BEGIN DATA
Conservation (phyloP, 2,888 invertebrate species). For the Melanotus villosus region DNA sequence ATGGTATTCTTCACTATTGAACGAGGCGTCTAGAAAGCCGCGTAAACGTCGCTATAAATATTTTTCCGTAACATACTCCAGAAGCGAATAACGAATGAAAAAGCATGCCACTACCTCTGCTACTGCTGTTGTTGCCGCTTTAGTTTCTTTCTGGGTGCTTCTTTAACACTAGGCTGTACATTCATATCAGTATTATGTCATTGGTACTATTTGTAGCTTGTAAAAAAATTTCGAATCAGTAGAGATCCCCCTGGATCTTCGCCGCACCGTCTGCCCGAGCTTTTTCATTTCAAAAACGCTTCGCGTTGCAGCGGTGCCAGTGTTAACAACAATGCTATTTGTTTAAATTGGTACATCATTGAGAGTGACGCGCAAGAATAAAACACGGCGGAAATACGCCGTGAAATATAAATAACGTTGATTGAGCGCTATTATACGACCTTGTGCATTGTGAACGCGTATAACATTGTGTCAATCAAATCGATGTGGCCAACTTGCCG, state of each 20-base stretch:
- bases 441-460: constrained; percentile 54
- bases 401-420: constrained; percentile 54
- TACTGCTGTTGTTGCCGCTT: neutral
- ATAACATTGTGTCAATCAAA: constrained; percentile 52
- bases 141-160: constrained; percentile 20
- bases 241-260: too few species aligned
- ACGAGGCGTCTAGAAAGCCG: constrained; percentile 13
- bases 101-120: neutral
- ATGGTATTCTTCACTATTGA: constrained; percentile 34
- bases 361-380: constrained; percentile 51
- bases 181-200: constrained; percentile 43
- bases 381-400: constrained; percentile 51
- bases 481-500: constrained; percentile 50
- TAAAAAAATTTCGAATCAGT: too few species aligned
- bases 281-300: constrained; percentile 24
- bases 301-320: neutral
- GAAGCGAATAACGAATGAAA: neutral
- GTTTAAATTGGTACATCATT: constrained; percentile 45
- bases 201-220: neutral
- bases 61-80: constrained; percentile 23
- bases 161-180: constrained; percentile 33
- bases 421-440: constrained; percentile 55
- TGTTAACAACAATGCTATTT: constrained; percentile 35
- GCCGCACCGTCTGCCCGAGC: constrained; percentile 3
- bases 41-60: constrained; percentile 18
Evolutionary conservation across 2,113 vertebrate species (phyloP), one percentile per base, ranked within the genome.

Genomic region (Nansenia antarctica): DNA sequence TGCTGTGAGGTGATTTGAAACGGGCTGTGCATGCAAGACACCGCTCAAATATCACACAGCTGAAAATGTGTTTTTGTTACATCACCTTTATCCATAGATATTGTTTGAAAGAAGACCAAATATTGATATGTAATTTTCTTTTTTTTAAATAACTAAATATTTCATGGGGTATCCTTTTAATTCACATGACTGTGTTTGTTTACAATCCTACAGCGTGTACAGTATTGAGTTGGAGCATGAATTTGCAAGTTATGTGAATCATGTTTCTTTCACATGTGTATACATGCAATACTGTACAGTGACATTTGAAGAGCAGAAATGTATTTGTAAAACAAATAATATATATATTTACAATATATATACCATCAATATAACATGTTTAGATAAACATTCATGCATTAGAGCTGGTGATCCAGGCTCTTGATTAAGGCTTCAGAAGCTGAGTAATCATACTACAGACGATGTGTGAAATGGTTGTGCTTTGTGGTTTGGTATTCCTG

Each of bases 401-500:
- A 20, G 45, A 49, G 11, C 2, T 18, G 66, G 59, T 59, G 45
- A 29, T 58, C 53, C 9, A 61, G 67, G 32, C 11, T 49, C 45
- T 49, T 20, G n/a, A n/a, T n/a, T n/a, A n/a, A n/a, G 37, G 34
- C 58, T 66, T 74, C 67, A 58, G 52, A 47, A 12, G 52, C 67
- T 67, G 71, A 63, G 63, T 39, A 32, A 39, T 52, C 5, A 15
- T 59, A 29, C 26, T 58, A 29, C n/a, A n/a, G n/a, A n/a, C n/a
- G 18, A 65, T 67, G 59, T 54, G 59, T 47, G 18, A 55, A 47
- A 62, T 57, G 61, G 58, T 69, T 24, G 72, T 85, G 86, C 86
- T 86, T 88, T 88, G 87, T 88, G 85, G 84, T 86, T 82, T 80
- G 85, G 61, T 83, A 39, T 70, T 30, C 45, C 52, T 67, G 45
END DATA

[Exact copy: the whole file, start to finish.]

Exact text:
Conservation (phyloP, 2,888 invertebrate species). For the Melanotus villosus region DNA sequence ATGGTATTCTTCACTATTGAACGAGGCGTCTAGAAAGCCGCGTAAACGTCGCTATAAATATTTTTCCGTAACATACTCCAGAAGCGAATAACGAATGAAAAAGCATGCCACTACCTCTGCTACTGCTGTTGTTGCCGCTTTAGTTTCTTTCTGGGTGCTTCTTTAACACTAGGCTGTACATTCATATCAGTATTATGTCATTGGTACTATTTGTAGCTTGTAAAAAAATTTCGAATCAGTAGAGATCCCCCTGGATCTTCGCCGCACCGTCTGCCCGAGCTTTTTCATTTCAAAAACGCTTCGCGTTGCAGCGGTGCCAGTGTTAACAACAATGCTATTTGTTTAAATTGGTACATCATTGAGAGTGACGCGCAAGAATAAAACACGGCGGAAATACGCCGTGAAATATAAATAACGTTGATTGAGCGCTATTATACGACCTTGTGCATTGTGAACGCGTATAACATTGTGTCAATCAAATCGATGTGGCCAACTTGCCG, state of each 20-base stretch:
- bases 441-460: constrained; percentile 54
- bases 401-420: constrained; percentile 54
- TACTGCTGTTGTTGCCGCTT: neutral
- ATAACATTGTGTCAATCAAA: constrained; percentile 52
- bases 141-160: constrained; percentile 20
- bases 241-260: too few species aligned
- ACGAGGCGTCTAGAAAGCCG: constrained; percentile 13
- bases 101-120: neutral
- ATGGTATTCTTCACTATTGA: constrained; percentile 34
- bases 361-380: constrained; percentile 51
- bases 181-200: constrained; percentile 43
- bases 381-400: constrained; percentile 51
- bases 481-500: constrained; percentile 50
- TAAAAAAATTTCGAATCAGT: too few species aligned
- bases 281-300: constrained; percentile 24
- bases 301-320: neutral
- GAAGCGAATAACGAATGAAA: neutral
- GTTTAAATTGGTACATCATT: constrained; percentile 45
- bases 201-220: neutral
- bases 61-80: constrained; percentile 23
- bases 161-180: constrained; percentile 33
- bases 421-440: constrained; percentile 55
- TGTTAACAACAATGCTATTT: constrained; percentile 35
- GCCGCACCGTCTGCCCGAGC: constrained; percentile 3
- bases 41-60: constrained; percentile 18
Evolutionary conservation across 2,113 vertebrate species (phyloP), one percentile per base, ranked within the genome.

Genomic region (Nansenia antarctica): DNA sequence TGCTGTGAGGTGATTTGAAACGGGCTGTGCATGCAAGACACCGCTCAAATATCACACAGCTGAAAATGTGTTTTTGTTACATCACCTTTATCCATAGATATTGTTTGAAAGAAGACCAAATATTGATATGTAATTTTCTTTTTTTTAAATAACTAAATATTTCATGGGGTATCCTTTTAATTCACATGACTGTGTTTGTTTACAATCCTACAGCGTGTACAGTATTGAGTTGGAGCATGAATTTGCAAGTTATGTGAATCATGTTTCTTTCACATGTGTATACATGCAATACTGTACAGTGACATTTGAAGAGCAGAAATGTATTTGTAAAACAAATAATATATATATTTACAATATATATACCATCAATATAACATGTTTAGATAAACATTCATGCATTAGAGCTGGTGATCCAGGCTCTTGATTAAGGCTTCAGAAGCTGAGTAATCATACTACAGACGATGTGTGAAATGGTTGTGCTTTGTGGTTTGGTATTCCTG

Each of bases 401-500:
- A 20, G 45, A 49, G 11, C 2, T 18, G 66, G 59, T 59, G 45
- A 29, T 58, C 53, C 9, A 61, G 67, G 32, C 11, T 49, C 45
- T 49, T 20, G n/a, A n/a, T n/a, T n/a, A n/a, A n/a, G 37, G 34
- C 58, T 66, T 74, C 67, A 58, G 52, A 47, A 12, G 52, C 67
- T 67, G 71, A 63, G 63, T 39, A 32, A 39, T 52, C 5, A 15
- T 59, A 29, C 26, T 58, A 29, C n/a, A n/a, G n/a, A n/a, C n/a
- G 18, A 65, T 67, G 59, T 54, G 59, T 47, G 18, A 55, A 47
- A 62, T 57, G 61, G 58, T 69, T 24, G 72, T 85, G 86, C 86
- T 86, T 88, T 88, G 87, T 88, G 85, G 84, T 86, T 82, T 80
- G 85, G 61, T 83, A 39, T 70, T 30, C 45, C 52, T 67, G 45